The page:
Which plants are most toxic to horses? In this series of posts, I continue to describe the most common plants that are toxic to horses.
Yew (Taxus baccata) is an evergree tree, native to Britain. It can grow to 20m in height. It grows in gardens, and churchyards all over Britain. Some trees reach 600 years old.
What the herbalist says:
The herbalist Culpeper tells us that: Yew grows to be an irregular tree, spreading
widely into branches. The leaves are long, narrow, and placed with a beautiful regularity. The flowers are yellowish, and the berries are surrounded with a sweet juicy matter. It grows in woods, and in gardens. This is a tree of Saturn. The leaves are said to be poisonous; but the wood, if it grew with more regularity, would be very valuable. This tree, though it has no place among medicinal plants, yet it does not deserve (at least in our climate), so bad a character as the ancients gave it, viz, a most poisonous vegetable, the berries of which threaten present death to man or beast that eat them; many have eaten them in this country and survived.
The active agent:
The poisonous agents in Yew are toxic alkaloids. Amongst these are Taxine and Taxol. These are absorbed in the gut, and can impact the heart. The alkaloids are not present in the red berries. Rather, they are present in all other parts of the tree. The toxins are not rendered inactive by drying. Clippings of Yew can thus be of danger to animals. Following ingestion, there may be a loss of coordination in the animal, and variable pulse. In some cases, there are no symptoms at all, and the animal collapses a couple of hours after ingestion.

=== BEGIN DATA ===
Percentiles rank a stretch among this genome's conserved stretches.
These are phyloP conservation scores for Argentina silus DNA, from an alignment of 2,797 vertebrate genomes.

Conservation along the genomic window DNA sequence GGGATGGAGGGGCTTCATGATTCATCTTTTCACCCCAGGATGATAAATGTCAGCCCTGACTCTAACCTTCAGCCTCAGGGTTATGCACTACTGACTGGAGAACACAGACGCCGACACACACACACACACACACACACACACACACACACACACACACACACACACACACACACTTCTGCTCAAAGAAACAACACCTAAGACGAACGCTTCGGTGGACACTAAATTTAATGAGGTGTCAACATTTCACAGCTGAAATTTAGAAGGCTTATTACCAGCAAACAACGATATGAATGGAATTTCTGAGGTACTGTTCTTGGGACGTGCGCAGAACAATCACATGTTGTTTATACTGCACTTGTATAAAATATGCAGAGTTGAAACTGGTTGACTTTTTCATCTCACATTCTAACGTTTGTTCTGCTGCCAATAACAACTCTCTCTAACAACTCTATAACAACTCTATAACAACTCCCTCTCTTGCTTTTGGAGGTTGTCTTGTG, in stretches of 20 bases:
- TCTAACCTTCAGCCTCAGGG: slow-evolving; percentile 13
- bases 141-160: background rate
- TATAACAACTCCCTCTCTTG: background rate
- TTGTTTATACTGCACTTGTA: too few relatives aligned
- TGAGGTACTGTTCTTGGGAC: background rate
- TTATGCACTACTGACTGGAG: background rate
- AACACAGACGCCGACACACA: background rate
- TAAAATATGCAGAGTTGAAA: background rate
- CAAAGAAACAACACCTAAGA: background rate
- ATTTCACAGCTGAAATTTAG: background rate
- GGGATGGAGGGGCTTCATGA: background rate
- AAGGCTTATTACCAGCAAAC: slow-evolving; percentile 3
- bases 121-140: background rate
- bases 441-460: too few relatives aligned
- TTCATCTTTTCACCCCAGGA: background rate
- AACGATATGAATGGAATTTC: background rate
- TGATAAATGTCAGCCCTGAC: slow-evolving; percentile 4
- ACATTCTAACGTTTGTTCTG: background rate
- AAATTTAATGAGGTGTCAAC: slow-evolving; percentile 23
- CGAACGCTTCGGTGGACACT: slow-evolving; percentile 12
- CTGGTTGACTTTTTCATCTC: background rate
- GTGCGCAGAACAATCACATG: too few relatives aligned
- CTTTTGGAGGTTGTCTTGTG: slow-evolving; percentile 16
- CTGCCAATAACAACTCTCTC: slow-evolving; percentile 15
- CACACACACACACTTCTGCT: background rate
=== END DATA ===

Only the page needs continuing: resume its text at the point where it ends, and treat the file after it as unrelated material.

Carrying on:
In herbal medicine, tinctures of Yew have been prepared from the young shoots. Skin eruptions, cystitis, headaches, gout and rheumatism.
A Yew in the Paddock?
Looking at forums such as Horse and Hound, it is clear this is an issue for yard owners and users. Some ensure the tree is fenced off, or mown around so that horses will not graze up to it. One yard manager felt that as an evergreen there is no shed. In fact, Yews do shed needles, and some have noticed large reduction of needles. This can take place between every four and seven years. I would look before purchasing land – as a yew is a stately and large tree. It would be a shame to cut down such a tree. If one is on your land, it would seem safer to ensure that it is well fenced off. And all windfall is removed after high winds.
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Keith Allison: A guide to Plants Poisonous to Horses. J.A. Allen. Revised edition, 2011.
John Gerarde: The Herball or General Historie of Plantes, 1636.
Culpeper: Index Of Herbs By Nich. Culpeper, Gent. Student in Physick and Astrologie, 1616, 1654
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